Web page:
Wednesday, 10 May 2017

Harold Parry (1896 - 1917) - British

With many thanks to Lynne Sidaway who suggested I research this forgotten WW1 poet.  Harold was born one of twins in Bloxwich, Walsall, West Midlands, UK on 13th December 1896.  His parents were David Ebenezer Parry, a mining engineer and colliery manager, and his wife Sarah, nee Arkinsall.  Harold's siblings were:  Donald b. 1891, Dorothy, b. 1892, and Victor, his twin.

Educated initially at a local preparatory school, Harold went on to Queen Mary’s Grammar School, Walsall where he joined the Cadet Corps, wrote poetry and excelled at cricket and football.   He went on to study at Exeter College, Oxford.

Harold volunteered to join the Army in January 1916 and was commissioned as a Second Lieutenant in the King’s Owen Yorkshire Light Infantry.   Transferred to the 17th Battalion of the King’s Royal Rifle Corps, Harold was posted to the Western Front, where he continued to write poetry.

Harold was killed on 6th May 1917 at Ypres and was buried in Vlamertinghe Military Cemetery, West Flanders, Belgium.   He is also commemorated in Field Road Cemetery, Bloxwich.

Harold Parry’s WW1 poetry collection “In Memoriam Harold Parry” was published by W.H. Smith in 1918


Sources:  Catherine W. Reilly “English Poetry of the First World War – A Bibliography” (St. Martin’s Press, New York, 1978), Find my Past, Free BMD, http://webwalsall.com/local-history-centre/?page_id=29 and

Monday, 1 May 2017

Erwin Clarkson Garrett (1879 – 1954) - American

While looking for information about British soldier poet Nathan Percy Graham, I came across Erwin Clarkson Garrett, an American soldier poet of the First World War.

Erwin was born on 28th March 1879 in Germantown, Philadelphia in the United States of America. His parents were George L. Garrett and his wife Sophia Cooper Garrett, nee Gray.

 In 1906, Erwin graduated with a Bachelor of Science degree from the University of Pennsylvania.  He enlisted as a Private in the American Army and served during the Philippine Insurrection of 1899 – 1902 in the 23rd Infantry.

Erwin then travelled around the world.   In 1916 he published “Army Ballads and Other Verses”.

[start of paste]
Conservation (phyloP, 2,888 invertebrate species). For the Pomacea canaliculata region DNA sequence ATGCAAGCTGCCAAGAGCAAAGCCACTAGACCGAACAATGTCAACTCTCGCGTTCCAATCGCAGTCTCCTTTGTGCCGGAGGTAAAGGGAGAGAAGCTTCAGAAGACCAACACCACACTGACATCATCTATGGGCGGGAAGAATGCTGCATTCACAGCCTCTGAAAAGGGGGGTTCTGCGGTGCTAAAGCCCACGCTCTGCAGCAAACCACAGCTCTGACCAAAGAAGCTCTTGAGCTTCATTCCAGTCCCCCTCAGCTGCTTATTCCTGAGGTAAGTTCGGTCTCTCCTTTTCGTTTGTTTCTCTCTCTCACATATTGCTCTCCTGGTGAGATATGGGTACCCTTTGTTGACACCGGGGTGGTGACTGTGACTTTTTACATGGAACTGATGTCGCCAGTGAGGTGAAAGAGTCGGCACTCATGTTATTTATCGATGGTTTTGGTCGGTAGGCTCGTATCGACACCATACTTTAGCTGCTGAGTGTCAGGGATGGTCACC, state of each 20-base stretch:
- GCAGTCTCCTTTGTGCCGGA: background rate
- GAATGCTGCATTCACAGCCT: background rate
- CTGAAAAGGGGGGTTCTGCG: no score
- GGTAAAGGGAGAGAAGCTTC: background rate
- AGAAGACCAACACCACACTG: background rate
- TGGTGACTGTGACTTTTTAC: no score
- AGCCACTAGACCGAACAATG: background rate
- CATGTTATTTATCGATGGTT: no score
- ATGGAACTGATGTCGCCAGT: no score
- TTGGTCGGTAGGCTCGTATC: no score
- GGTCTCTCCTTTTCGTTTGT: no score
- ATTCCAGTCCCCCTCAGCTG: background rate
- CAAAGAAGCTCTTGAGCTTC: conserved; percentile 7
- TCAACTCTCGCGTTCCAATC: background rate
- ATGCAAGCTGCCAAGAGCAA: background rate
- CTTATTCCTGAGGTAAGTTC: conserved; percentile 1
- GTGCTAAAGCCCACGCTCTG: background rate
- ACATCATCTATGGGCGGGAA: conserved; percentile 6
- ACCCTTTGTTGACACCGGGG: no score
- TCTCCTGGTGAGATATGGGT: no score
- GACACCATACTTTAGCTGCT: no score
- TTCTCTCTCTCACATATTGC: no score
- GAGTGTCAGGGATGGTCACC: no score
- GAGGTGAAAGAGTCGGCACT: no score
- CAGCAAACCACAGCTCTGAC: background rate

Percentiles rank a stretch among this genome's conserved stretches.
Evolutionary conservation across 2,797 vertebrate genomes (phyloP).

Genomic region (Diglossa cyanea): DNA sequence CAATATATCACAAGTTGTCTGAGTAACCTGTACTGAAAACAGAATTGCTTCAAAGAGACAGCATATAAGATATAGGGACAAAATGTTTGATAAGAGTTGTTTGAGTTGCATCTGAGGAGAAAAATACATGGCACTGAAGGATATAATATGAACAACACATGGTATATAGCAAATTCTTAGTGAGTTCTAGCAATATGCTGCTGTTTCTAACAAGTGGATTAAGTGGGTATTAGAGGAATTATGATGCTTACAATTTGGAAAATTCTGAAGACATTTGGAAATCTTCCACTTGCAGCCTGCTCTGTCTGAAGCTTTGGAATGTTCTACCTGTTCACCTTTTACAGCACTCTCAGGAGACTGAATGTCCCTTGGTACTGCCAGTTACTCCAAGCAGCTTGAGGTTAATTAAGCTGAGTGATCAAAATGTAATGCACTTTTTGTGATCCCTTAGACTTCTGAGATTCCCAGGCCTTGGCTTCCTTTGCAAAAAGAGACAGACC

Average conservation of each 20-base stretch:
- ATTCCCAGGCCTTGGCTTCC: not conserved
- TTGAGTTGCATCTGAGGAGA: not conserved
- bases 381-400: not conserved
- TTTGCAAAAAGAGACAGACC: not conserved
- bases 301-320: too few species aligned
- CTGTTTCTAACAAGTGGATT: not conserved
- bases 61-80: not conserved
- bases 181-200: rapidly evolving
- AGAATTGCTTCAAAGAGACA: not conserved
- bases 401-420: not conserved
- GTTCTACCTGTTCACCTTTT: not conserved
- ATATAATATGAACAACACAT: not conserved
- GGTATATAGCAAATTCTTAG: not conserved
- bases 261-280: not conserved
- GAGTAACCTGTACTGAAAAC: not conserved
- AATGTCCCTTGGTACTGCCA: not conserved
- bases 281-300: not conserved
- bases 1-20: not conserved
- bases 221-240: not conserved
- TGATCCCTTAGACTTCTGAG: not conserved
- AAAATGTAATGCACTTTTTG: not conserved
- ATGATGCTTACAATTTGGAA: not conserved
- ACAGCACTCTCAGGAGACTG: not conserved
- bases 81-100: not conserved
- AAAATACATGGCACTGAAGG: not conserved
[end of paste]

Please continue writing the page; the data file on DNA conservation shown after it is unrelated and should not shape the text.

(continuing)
In August 1917, following the entry of America into the First World War, Erwin travelled at his own expense to France, where he enlisted in the American Army in Paris on 1st September 1917.  He served as a Private in Co. “G” of the 16th Infantry of the AEF and was awarded the Purple Heart and Silver Star.

Erwin died in October 1954.

In 1919, Erwin published “Trench Ballads, and Other Verses” which were all written while he was in the Trenches on the Western Front - published in 1919 by The John C. Winston Company, Philadelphia, USA.   The collection is available as a free down-load on Project Gutenberg and if you scroll down you will not only find his poems but also copious notes about his time in France, which are fascinating:  http://www.gutenberg.org/files/40379/40379-0.txt

Source: http://prabook.com/web/person-view.html?profileId=1086648


CHARLIE CHAPLIN IN BLIGHTY by Erwin Clarkson Garrett from "Trench Ballads, and Other Verses"

The mess-hall windows blanketed
    To bar the western light—
The tables cleaned and cleared away,
And bench by bench in close array
Five hundred convalescents sway
    To catch the caption bright.

And there are men with helpless legs,
    And torn chest and back;
And men with arms in sling and splint,
And one poor eye that bears no glint,
And muscles limp or turned to flint—
    And souls upon the rack.

They came from Chateau Thierry—
    From Fere-en-Tardenois—
From Soissons, Oulchy-le-Chateau,
From Rheims and Fismes, where blow by blow,
’Cross Marne and Oureq and Vesle aflow
    They hammered them afar.

And now upon the screen is thrown
    An old familiar form:
’Tis Charlie of the strong appeal,
At skating-rink or riot meal,
And every mirth-producing reel
    Awakes the farthest dorm.

The aching head, the splintered arm,
    The weary, dragging feet;
The wound that took a month to drain—
The everlasting, gnawing pain—
Are all forgot and gone again
    When Charlie strikes the street.

Your esoteric shrug and sneer
    And call him crude and quaint;
But we who’ve seen him “over here”—
Who’ve heard the laugh that brings the tear—
Who’ve heard the bellowing roar and cheer—
    _We_ call him Charles the Saint.